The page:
Chattanooga Film Festival: Bitch Ass (2022)

When a movie starts with Tony Todd asking if you know your hood horror, then name drops BlaculaBonesTales from the HoodThe People Under the Stairs and Candyman, it has a lot to live up to.

Luckily, Bitch Ass more than succeeds.

Director Bill Posely, who started his career as an actor before writing episodes of Cobra Kai and directing several shorts and the TV movie Culty, has co-written (with Jonathan Colomb) a pretty intriguing idea for a movie: four young wannabe gang members must rob a house to get their colors. That house, however, is no normal house. It belongs to the hood legend Bitch Ass (Tunde Laleye) and they must all play games for their lives.

One of the gangsters, Q (Teon Kelly), truly wants to be a doctor but his grades aren’t enough for a scholarship, so he hopes that he can make enough money from the gang life to escape the hood and take his hard-working mother Marisa (Me’Lisa Sellers) with him.

However, his mother has a secret. She once ran with the gang, specifically its leader Spade (Sheaun McKinney), and she knows exactly how Bitch Ass become a scarred and angry killer of urban youth. He was once the bullied Cecil (Jarvis Denman Jr.), burned by his grandmother for the slightest bad behavior at home and routinely abused at school and on the streets before being shredded with a razor blade.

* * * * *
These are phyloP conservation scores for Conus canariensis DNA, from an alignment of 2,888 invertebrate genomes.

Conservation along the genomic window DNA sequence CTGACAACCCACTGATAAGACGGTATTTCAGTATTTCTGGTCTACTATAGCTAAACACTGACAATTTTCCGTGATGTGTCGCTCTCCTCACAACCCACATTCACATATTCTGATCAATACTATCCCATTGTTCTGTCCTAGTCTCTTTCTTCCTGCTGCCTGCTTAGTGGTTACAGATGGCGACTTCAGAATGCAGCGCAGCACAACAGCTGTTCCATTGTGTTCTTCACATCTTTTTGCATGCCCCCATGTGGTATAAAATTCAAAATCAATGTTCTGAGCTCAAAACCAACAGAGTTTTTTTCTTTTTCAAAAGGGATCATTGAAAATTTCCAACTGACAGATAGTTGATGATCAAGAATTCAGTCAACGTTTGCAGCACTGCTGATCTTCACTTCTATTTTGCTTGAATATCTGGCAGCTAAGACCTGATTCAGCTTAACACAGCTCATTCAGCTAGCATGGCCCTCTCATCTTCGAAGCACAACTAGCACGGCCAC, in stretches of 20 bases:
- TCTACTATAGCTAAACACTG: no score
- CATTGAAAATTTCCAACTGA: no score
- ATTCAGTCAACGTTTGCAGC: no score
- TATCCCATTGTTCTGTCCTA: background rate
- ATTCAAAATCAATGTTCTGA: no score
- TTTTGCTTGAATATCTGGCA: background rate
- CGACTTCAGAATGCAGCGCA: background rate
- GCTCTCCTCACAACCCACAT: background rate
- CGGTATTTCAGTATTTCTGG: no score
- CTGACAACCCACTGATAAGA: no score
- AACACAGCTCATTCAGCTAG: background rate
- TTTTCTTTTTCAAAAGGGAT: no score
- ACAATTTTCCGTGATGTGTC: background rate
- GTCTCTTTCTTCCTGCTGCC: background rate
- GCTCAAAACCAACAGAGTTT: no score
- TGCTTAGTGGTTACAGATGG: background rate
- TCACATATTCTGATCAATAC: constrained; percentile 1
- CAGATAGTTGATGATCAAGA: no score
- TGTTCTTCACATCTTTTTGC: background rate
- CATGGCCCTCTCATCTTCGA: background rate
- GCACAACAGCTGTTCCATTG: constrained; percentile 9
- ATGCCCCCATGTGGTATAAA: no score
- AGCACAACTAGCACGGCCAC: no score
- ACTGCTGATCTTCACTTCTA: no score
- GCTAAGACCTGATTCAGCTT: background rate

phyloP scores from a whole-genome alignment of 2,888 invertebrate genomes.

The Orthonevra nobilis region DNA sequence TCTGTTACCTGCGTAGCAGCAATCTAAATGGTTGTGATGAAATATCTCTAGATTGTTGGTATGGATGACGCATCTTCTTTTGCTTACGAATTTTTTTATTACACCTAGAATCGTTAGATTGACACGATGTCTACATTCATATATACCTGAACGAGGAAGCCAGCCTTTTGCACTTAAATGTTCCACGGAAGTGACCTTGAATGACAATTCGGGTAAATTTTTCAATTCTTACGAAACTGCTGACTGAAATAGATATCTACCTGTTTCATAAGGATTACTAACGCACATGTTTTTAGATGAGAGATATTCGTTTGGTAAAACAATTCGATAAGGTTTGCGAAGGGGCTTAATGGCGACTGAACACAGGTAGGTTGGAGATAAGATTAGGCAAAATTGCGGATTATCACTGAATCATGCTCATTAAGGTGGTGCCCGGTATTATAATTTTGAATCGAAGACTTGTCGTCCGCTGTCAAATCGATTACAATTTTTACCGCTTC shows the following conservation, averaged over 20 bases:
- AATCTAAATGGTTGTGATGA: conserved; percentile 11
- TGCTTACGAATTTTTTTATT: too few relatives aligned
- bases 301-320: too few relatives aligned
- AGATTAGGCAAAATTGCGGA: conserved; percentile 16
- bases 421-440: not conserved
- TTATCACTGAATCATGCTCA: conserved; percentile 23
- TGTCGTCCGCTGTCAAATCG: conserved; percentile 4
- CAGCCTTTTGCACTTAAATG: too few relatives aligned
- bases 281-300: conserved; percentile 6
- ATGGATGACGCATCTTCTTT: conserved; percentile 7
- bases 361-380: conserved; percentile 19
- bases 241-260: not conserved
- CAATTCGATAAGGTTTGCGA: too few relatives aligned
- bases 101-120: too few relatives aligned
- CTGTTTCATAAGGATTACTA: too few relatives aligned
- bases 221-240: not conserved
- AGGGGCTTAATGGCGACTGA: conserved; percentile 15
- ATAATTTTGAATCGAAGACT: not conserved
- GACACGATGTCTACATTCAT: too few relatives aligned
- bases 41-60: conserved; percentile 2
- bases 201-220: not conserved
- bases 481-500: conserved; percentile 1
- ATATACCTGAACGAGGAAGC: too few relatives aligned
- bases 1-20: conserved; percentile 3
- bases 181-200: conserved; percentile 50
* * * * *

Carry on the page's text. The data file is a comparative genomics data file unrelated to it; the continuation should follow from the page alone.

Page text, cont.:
Now, on 666 Night, Q and his fellow initiates — Cricket (Belle Guillory), Tuck (Kelsey Caesar) and Moo (A-F-R-O) — enter the home, they soon must match wits with the first black masked slasher, playing him in games similar to Connect Four, Operation and Battleship. It’s a ridiculous idea done beyond well, which makes this movie work. In fact, I’d go so far to say that this movie wouldn’t just fit on to the shelves of your dearly departed mom and pop video store. I dare say that it’d be checked out every time you looked for it.

Even the title cards in between each sequence look like they come from a board game and the editing of the film slices and cuts the screen like a comic book and at times a quickly spinning Rubik’s Cube. It’s kinetic and makes the movie fly while allowing it to rise above its low budget.

It’s not perfect, but it has a ramshackle direct to video charm that makes it a worthy successor to the urban horror that has come before. I just can’t wait until the sequel, because this movie needs to be expanded and its unique slasher methods further explored.

Want to see it for yourself? It’s now playing as part of the Chattanooga Film Fest. Virtual tickets are available at www.chattfilmfest.org/

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